Ask Pablo: Can You Hatch Store-Bought Eggs?


Image Source: Darren Hester
Dear Pablo: I heard a rumor that you can incubate store-bought eggs and actually hatch chicks. Can this be true?

Contrary to common belief, a rooster is not required for hens to produce eggs. With this said, most commercially produced eggs are laid by hens that are isolated in cramped wire cages with no roosters present (sadly, the rooster chicks are sometime sent to their deaths in a shredder or are processed into "chicken flavor"). More and more stores are offering "fertile eggs" or "fertilized eggs" and there is a chance that regular "cage free" hens have access to a rooster. You can also obtain fertile eggs from a local egg farmer or farmers' market.

So you can obtain fertilized eggs but are they really capable of hatching? One problem is that store-bought eggs are not raised specifically for hatching and that there is no guarantee that any of the eggs are fertilized. The most obvious issue is probably that store-bought eggs are usually refrigerated, which you would think might kill any chances of hatching a chick. So, is there any chance that is is possible?Is It Really Possible To Hatch Store-Bought Eggs?
A discussion thread on www.backyardchickens.com about this very topic has recently gained in popularity. According to numerous forum participants including GardeNerd and dovecanyon they have successfully incubated and hatched eggs purchased at Trader Joe's! Why would anyone do this? "I think there's something neat about giving a wonderful life to a peep that originated from parents kept in horrible factory farm conditions," writes le neige homme.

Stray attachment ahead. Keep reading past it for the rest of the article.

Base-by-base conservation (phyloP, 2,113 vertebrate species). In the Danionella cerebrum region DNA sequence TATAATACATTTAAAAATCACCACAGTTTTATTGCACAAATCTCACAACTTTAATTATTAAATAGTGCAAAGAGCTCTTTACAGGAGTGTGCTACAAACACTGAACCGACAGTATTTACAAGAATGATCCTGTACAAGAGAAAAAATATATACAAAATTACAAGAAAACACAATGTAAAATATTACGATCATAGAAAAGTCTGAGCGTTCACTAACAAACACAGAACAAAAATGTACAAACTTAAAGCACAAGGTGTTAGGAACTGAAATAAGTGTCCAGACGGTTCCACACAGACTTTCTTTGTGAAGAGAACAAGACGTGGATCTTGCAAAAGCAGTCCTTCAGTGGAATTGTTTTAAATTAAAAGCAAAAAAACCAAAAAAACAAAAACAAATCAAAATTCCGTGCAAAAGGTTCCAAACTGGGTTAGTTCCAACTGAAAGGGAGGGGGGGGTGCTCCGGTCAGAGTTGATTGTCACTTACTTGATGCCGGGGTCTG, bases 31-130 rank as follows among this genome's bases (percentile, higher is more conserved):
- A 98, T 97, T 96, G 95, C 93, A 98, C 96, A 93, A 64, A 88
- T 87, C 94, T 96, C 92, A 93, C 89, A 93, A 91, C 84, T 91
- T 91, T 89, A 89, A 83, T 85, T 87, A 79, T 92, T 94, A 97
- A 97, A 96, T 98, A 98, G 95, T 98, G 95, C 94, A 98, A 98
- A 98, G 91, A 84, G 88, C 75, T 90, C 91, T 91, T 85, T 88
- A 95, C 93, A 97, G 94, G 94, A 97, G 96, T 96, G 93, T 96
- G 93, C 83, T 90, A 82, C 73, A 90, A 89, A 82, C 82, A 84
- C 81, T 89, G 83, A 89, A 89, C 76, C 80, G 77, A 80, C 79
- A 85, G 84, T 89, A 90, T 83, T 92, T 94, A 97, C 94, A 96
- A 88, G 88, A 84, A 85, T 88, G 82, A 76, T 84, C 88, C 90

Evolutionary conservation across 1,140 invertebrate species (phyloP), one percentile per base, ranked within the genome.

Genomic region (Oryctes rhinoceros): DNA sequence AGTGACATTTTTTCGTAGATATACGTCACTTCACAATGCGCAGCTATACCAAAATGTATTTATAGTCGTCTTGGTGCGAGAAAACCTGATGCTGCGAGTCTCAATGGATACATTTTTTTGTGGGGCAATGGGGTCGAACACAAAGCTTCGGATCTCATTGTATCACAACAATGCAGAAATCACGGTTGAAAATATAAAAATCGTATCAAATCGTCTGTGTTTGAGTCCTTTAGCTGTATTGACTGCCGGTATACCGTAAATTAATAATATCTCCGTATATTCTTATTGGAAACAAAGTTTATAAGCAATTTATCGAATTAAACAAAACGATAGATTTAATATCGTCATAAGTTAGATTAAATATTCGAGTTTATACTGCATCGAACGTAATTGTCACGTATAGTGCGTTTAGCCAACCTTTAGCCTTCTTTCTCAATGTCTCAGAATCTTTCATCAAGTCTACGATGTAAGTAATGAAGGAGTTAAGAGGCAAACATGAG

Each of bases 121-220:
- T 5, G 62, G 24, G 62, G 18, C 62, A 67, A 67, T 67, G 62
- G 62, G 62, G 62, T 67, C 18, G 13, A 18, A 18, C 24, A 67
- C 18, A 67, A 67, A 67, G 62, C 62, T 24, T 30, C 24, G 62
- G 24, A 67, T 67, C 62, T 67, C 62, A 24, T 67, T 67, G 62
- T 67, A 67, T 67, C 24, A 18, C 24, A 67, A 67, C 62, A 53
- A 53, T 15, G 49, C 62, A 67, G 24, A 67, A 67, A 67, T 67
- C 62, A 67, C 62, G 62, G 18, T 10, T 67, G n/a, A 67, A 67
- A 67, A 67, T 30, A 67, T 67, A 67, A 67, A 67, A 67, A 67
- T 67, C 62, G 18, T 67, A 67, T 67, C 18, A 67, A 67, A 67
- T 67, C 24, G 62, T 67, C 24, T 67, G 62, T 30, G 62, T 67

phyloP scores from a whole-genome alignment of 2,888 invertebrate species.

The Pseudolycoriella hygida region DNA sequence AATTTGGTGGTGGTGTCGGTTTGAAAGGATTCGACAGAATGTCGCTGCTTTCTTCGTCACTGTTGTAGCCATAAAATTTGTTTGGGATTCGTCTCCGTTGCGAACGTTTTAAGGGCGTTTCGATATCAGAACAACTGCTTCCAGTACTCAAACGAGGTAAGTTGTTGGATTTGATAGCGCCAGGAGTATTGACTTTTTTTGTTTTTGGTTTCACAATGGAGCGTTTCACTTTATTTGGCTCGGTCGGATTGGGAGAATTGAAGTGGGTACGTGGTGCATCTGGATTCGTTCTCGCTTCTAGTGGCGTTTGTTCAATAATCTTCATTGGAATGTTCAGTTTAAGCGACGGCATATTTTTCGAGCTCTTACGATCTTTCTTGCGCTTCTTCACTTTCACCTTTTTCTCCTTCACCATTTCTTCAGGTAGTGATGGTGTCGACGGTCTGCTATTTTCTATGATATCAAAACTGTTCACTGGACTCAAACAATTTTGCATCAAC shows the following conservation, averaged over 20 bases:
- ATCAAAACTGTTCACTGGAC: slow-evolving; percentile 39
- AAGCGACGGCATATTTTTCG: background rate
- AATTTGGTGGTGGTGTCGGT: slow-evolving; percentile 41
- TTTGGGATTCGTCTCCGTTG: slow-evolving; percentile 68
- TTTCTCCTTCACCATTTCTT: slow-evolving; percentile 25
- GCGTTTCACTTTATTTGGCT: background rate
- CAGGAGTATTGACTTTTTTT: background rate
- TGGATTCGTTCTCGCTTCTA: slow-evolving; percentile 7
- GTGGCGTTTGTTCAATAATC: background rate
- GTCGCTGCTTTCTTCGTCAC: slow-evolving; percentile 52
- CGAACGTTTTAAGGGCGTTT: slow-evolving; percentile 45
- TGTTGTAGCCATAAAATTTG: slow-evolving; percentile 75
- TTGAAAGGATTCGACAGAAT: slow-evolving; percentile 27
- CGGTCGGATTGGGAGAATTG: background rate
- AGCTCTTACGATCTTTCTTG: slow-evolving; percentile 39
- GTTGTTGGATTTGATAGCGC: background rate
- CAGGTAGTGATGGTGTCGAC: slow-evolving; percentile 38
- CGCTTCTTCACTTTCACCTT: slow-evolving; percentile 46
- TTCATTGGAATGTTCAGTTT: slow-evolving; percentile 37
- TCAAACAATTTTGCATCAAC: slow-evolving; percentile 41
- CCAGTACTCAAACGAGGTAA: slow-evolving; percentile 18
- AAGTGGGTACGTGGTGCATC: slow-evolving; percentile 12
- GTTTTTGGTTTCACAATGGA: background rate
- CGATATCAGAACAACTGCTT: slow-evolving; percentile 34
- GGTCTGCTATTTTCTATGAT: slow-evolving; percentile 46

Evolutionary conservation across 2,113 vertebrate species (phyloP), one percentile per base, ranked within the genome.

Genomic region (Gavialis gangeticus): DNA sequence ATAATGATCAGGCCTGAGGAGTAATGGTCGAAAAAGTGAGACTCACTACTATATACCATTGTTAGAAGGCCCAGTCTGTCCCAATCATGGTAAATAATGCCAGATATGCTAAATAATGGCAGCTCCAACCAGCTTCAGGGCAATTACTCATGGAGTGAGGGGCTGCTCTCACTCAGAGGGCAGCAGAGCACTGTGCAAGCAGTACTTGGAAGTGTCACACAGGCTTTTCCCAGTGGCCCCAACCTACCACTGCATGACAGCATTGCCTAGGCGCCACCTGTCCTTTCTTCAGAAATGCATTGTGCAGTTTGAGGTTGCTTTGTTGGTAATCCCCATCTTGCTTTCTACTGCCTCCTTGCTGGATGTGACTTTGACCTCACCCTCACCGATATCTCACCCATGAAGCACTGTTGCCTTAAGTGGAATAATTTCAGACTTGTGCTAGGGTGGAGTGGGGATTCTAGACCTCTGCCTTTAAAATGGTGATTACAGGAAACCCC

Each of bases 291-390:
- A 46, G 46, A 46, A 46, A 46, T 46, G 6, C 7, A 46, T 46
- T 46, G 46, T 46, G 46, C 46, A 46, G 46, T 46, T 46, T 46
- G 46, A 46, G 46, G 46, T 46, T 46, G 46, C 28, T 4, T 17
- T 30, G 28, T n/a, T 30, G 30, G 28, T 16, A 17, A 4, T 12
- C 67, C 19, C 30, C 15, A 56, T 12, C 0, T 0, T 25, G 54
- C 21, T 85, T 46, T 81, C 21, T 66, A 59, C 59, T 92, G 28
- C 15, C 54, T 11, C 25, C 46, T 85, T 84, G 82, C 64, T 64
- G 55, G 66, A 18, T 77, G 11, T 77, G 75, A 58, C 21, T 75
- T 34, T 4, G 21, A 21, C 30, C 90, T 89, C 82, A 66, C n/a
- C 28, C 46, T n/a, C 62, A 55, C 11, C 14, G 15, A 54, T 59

See Them For Yourself:

How Do I Hatch My Own?
First, you need to figure out if any of your eggs are fertilized. Start with eggs labeled "fertile" or "fertilized." Next you will need to crack one open. You need to look for a white mark on the yolk. This white mark will be perfectly round if the egg is fertile (called a blastoderm). If the egg is not fertile the white mark will not be perfectly round and may be smaller (called a blastodisc). If you find a reasonable proportion of fertile eggs you have a chance of actually hatching one.

The freshness of the eggs will be important. If they have been refrigerated for too long they may not be viable. Move them to an incubator and wait. There was some indication on the discussion board that the store-bought eggs take longer to hatch and that the chicks are not as vigorous. If you are not a self-proclaimed "hatchaholic" like many of the discussion board participants, this might be a little too much effort. For the rest of us there are local hatcheries and farm supply stores that would be happy to sell us already-hatched little peeps. Just be sure that you know what you are getting yourself into.

Pablo Päster is a weekly columnist for TreeHugger.com, an experienced greenhouse gas engineer and the Senior Environmental Program Manager at Hara Software. Send your questions to Pablo(at)TreeHugger.com or submit the via this form and connect to his RSS feed.
More TreeHugger Articles On Chicks:
Hatchery Horrors: Video Shows No Mercy For Baby Chicks
How To Get Chicks
My Year With Chickens: What You Should Know Before Getting Chickens

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